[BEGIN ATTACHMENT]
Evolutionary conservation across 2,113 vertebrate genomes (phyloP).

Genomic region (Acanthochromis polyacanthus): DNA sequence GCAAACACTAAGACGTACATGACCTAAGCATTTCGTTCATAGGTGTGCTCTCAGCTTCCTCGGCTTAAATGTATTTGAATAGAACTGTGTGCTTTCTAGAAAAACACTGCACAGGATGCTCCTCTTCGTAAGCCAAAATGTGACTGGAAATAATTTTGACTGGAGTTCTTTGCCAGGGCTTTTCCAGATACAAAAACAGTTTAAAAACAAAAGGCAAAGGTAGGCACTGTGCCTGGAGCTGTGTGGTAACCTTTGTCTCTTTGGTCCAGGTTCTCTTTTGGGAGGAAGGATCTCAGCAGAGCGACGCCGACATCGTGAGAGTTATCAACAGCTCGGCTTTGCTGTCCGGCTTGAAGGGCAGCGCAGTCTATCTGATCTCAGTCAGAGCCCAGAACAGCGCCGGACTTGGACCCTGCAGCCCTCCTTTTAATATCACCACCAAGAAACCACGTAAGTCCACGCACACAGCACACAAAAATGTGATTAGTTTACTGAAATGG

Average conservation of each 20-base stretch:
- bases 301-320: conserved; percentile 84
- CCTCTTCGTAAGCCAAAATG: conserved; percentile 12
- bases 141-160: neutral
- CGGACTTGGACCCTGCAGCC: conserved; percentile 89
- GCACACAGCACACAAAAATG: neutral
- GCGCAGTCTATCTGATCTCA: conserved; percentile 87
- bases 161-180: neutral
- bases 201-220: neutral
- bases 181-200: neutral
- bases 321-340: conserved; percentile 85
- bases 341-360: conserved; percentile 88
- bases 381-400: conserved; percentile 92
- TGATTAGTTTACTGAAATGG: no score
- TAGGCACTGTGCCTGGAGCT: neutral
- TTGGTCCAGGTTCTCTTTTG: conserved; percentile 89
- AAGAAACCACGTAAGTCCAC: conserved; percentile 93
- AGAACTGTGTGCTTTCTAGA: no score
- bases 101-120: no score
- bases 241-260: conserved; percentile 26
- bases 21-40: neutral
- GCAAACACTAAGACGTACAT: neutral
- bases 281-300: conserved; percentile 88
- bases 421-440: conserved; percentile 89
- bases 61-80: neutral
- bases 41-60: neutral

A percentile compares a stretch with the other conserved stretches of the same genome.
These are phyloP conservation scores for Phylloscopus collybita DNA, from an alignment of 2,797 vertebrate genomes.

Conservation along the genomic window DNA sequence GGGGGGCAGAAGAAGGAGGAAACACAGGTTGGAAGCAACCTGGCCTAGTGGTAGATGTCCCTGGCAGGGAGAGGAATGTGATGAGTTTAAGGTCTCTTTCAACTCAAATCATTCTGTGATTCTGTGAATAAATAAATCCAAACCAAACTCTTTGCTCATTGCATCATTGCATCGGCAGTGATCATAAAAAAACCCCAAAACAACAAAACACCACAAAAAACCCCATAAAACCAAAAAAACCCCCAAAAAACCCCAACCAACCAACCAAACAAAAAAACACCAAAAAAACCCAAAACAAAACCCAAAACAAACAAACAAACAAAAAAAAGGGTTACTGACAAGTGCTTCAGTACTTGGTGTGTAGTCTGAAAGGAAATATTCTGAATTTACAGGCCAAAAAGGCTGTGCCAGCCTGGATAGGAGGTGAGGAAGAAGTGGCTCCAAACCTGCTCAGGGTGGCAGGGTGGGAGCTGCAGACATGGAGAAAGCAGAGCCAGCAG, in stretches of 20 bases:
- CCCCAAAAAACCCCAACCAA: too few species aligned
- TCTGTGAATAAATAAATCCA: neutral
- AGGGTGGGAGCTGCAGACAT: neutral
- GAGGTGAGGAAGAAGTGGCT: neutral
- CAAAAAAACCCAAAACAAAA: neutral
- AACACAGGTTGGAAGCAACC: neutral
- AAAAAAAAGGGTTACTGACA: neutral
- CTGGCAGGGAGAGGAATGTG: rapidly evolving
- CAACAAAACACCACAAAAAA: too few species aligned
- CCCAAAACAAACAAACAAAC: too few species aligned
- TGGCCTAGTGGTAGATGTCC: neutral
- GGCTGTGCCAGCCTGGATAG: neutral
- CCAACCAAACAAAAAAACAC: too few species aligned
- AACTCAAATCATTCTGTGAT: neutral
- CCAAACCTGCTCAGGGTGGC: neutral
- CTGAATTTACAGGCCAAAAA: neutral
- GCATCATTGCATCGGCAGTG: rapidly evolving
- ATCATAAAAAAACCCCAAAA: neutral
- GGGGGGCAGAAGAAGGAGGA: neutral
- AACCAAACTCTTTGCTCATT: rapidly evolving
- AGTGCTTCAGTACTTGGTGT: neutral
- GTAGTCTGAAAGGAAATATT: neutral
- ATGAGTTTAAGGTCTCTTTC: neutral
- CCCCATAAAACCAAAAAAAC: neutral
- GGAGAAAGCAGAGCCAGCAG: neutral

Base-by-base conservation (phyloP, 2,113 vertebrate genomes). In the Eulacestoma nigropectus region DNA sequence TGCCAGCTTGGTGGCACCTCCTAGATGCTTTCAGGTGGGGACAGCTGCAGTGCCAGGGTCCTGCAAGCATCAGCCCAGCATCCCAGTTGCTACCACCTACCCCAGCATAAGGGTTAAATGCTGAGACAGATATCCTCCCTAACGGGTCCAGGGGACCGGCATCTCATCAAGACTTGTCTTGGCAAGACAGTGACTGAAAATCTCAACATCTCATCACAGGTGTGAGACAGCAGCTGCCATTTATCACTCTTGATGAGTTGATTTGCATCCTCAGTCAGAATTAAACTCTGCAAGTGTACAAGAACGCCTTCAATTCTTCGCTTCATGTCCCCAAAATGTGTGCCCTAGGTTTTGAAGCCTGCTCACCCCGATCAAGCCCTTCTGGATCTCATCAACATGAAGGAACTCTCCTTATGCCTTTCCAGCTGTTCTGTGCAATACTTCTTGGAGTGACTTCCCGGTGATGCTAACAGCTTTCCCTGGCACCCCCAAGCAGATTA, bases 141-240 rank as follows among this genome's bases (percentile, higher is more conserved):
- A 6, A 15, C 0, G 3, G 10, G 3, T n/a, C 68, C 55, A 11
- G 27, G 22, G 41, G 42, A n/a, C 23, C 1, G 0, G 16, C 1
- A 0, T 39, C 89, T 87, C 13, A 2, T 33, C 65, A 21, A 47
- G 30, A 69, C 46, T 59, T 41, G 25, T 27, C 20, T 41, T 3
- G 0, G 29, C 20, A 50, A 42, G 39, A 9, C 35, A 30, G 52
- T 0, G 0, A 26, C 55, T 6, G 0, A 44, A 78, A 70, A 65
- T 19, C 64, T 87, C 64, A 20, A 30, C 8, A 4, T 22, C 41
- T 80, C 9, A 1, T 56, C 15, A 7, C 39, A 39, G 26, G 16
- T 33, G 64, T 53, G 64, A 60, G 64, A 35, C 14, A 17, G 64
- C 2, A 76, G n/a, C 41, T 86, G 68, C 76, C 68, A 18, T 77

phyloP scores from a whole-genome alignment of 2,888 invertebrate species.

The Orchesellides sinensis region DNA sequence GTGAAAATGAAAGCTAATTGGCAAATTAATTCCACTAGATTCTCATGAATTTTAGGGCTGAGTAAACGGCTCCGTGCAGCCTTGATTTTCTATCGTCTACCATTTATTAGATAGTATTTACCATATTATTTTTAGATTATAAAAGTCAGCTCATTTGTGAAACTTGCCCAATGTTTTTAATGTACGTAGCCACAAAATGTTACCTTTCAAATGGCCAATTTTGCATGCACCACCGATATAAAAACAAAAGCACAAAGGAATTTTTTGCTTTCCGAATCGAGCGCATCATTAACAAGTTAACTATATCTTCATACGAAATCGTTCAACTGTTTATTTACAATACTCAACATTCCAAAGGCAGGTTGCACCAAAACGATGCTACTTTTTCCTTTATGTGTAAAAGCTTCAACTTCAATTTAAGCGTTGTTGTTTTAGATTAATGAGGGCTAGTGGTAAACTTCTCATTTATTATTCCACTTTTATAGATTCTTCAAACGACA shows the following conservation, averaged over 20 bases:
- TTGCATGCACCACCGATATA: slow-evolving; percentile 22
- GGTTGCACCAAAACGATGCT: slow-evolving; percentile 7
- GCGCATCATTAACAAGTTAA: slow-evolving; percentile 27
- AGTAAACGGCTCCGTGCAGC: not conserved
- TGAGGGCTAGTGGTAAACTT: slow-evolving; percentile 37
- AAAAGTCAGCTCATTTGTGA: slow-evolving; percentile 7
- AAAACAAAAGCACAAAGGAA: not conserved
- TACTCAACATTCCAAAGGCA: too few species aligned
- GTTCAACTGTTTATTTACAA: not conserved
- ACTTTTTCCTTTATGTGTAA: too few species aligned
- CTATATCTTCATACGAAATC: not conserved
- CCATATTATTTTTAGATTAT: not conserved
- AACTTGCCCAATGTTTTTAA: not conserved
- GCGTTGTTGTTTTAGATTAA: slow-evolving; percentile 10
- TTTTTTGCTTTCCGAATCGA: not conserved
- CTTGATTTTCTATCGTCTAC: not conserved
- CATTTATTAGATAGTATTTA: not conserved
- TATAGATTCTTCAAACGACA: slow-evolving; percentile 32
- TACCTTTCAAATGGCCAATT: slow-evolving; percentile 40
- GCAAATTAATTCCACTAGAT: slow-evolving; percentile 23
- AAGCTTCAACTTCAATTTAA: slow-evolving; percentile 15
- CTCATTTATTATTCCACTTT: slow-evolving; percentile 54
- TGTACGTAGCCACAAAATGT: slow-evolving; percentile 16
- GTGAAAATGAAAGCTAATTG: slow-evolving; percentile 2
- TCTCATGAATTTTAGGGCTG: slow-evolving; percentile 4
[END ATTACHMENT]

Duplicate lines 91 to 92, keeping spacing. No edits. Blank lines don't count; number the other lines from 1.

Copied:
- CTCATTTATTATTCCACTTT: slow-evolving; percentile 54
- TGTACGTAGCCACAAAATGT: slow-evolving; percentile 16